The Space Shuttle — the re-usable “space truck” that brought us the modern space age and served us so well for three decades — is no more. In one of their more bone-headed decisions, the powers-that-be in Washington both ended the Shuttle program and, under the current administration, ended the program that was to replace the Shuttle program.
That has left us in a position that only a few years ago, would have been thought unthinkable: The world’s greatest and most advanced space-faring nation no longer has any means to send an astronaut into orbit. We can’t even launch supplies to the largely American-built International Space Station.
The result is that for years now what little we’ve been able to do has been by means of renting rides from our former enemies and current rivals, the Russians. And with the rising Russian revanchism under former KGB chief Vladimir Putin, we are facing the loss of even that: Putin has recently made it very plain that he resents even the little token opposition the U.S. has whimpered to Putin’s militaristic threats against his neighboring countries, and in retaliation Putin has stated that the space rides for Americans may soon come to an end.
A Dragon to the rescue?
What we should do, and some private entrepreneurs are already working on, is build new, privately-developed spaceships. And the current leader of the pack is entrepreneur CEO Elon Musk’s spaceship venture, SpaceX, whose Dragon spacecraft has already made its first successful delivery of cargo to the International Space Station. Dragon is an unmanned spacecraft and it executed without a hitch.
But now this week, in what we will someday see as a milestone in history, SpaceX came to Washington, D.C. to show off Dragon’s successor, the Dragon V2 — and this one will carry up to seven passengers as well as cargo, just as the old Space Shuttle did. But Dragon V2 will offer much more: It will soft-land vertically anywhere on Earth, without need for the long runways and complex special landing facilities needed by the Shuttle. And its turn-around time for next flight will be a matter of days rather than months, in part because it does not have expensive throw-away parts, such as the huge, expensive booster rockets and giant fuel tank the Shuttle discarded into the sea each time it flew.
With the Dragon V2 a new flight is mostly just “gas and go”: re-fuel the recovered Falcon Heavy launch rocket (also a SpaceX product, which when ready will be the largest rocket in the world), re-assemble the capsule atop the rocket at its launch base in New Mexico, and blast off again. Not quite a “Hertz Rent-a-Rocket,” but a big step in the right direction.
So what does it look like? Have a look.
Now look at the cockpit. Does it look familiar? Note the large touch screens, what look like very touch-friendly controls, the embedded graphics and text on the screens. Doesn’t it look like what a spaceship would look like if Apple designed spaceships? Maybe it should be called “iRocket.”
If you doubt that, have a look at what the old Space Shuttle’s instrument panel looked like. User interfaces have come a long way in the last three decades, haven’t they?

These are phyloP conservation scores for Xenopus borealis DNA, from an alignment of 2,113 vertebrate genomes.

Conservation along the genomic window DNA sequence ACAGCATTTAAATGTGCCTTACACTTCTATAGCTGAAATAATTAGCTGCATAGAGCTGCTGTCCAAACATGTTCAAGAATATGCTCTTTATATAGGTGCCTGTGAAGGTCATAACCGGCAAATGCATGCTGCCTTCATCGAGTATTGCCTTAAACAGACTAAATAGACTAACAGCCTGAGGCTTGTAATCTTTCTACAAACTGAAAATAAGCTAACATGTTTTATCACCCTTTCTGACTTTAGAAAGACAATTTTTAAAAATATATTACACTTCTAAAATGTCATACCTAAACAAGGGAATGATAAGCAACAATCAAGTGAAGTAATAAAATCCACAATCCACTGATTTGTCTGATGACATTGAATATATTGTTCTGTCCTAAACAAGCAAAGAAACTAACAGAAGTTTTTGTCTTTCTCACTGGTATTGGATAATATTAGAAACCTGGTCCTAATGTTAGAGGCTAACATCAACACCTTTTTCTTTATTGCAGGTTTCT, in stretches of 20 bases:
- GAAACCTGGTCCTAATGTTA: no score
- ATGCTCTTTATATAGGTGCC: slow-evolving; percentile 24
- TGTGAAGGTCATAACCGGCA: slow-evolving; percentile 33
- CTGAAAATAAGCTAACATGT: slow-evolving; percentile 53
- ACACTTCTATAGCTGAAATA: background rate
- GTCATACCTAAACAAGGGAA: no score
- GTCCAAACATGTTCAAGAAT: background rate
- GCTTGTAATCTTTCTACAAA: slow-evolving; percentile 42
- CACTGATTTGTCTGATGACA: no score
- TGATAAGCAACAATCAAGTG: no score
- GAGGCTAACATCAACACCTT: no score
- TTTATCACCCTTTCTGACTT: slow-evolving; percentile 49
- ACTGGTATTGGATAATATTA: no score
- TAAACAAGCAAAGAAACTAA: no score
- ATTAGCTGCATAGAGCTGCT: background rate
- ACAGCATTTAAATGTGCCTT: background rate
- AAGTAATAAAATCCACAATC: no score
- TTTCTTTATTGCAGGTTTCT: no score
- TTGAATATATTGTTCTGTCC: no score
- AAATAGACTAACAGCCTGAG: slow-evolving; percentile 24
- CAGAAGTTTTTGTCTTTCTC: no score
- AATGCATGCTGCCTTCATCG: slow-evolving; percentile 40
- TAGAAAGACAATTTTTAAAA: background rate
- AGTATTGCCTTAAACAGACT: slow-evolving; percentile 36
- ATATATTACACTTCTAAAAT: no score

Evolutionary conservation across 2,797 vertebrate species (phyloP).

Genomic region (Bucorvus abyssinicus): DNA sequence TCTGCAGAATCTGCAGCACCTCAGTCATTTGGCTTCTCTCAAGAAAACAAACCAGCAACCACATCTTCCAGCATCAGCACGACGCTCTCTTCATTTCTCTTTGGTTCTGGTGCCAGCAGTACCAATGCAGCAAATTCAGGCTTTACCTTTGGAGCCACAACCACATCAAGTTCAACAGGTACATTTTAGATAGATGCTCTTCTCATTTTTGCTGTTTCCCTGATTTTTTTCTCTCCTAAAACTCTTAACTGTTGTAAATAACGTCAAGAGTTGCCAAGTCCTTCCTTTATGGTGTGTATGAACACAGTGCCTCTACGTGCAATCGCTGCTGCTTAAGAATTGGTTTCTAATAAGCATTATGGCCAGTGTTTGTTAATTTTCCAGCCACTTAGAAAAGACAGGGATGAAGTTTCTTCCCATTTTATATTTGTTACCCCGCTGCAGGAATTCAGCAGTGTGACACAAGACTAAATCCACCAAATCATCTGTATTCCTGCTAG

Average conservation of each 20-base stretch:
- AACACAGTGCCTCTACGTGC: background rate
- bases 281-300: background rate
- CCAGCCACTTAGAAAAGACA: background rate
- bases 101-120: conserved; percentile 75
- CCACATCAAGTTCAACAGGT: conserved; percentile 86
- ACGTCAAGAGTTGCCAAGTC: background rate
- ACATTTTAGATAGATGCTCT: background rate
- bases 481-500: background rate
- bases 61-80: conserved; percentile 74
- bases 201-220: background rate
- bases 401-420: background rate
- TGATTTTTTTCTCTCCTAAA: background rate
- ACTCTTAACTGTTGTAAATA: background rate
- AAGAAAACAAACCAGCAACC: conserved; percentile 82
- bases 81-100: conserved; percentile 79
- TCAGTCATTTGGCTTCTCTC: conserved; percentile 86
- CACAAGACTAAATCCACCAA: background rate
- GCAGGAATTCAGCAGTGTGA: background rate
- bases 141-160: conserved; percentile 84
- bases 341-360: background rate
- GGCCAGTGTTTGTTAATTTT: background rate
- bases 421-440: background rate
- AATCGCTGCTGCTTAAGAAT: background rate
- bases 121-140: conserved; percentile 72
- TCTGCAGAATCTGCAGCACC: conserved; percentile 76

So does the name “Elon Musk” sound familiar?
The CEO of SpaceX is Elon Musk, a name that may sound familiar to many Internet devotees. And indeed it should sound familiar: Elon Musk was the founder and still head of PayPal, the ubiquitous Internet-payment service that undergirds much of modern Web commerce.
But Musk is even more than that: He is also the founder and still CEO of Tesla Motors, the revolutionary car company that is finally putting electric cars into the mainstream with exciting high-end cars that are setting both sales and performance records with unprecedented technology.
Musk also funded and developed much of the basic engineering for a super-high-speed “Hyperloop” vacuum-tunnel train that would zip people from Los Angeles to San Francisco at speeds over 600 mph, at times approaching the speed of sound. Then, to everyone’s surprise, he announced that he had too many irons in the fire and he opened to the world all the intellectual property of the project, including all the patents. In effect, he gave away all that had been developed to anyone who would build it, which Musk estimated would take about $6 billion for a passenger-only version, or $7.5 billion for a version that would also transport vehicles. (It must be said that estimates for projects like this are usually low, so the real price is likely to be considerable higher. Still, compared to other mass high-speed alternatives, the price is not outlandish.)
If the foregoing makes Elon Musk sound like some kind of near-mystical, hyper-rich visionary genius, you’re just about right. In fact Elon Musk is the prototype on which is based the character Tony Stark of the Iron Man movie series (though as far as I know Musk does not have a flying super-suit or do battle with mega-villains). Still, he’s certainly a larger-than-life personality who is making a very big difference in the world while still remaining unknown to 99% of the world’s population. It will be interesting to see what he’s got in mind next.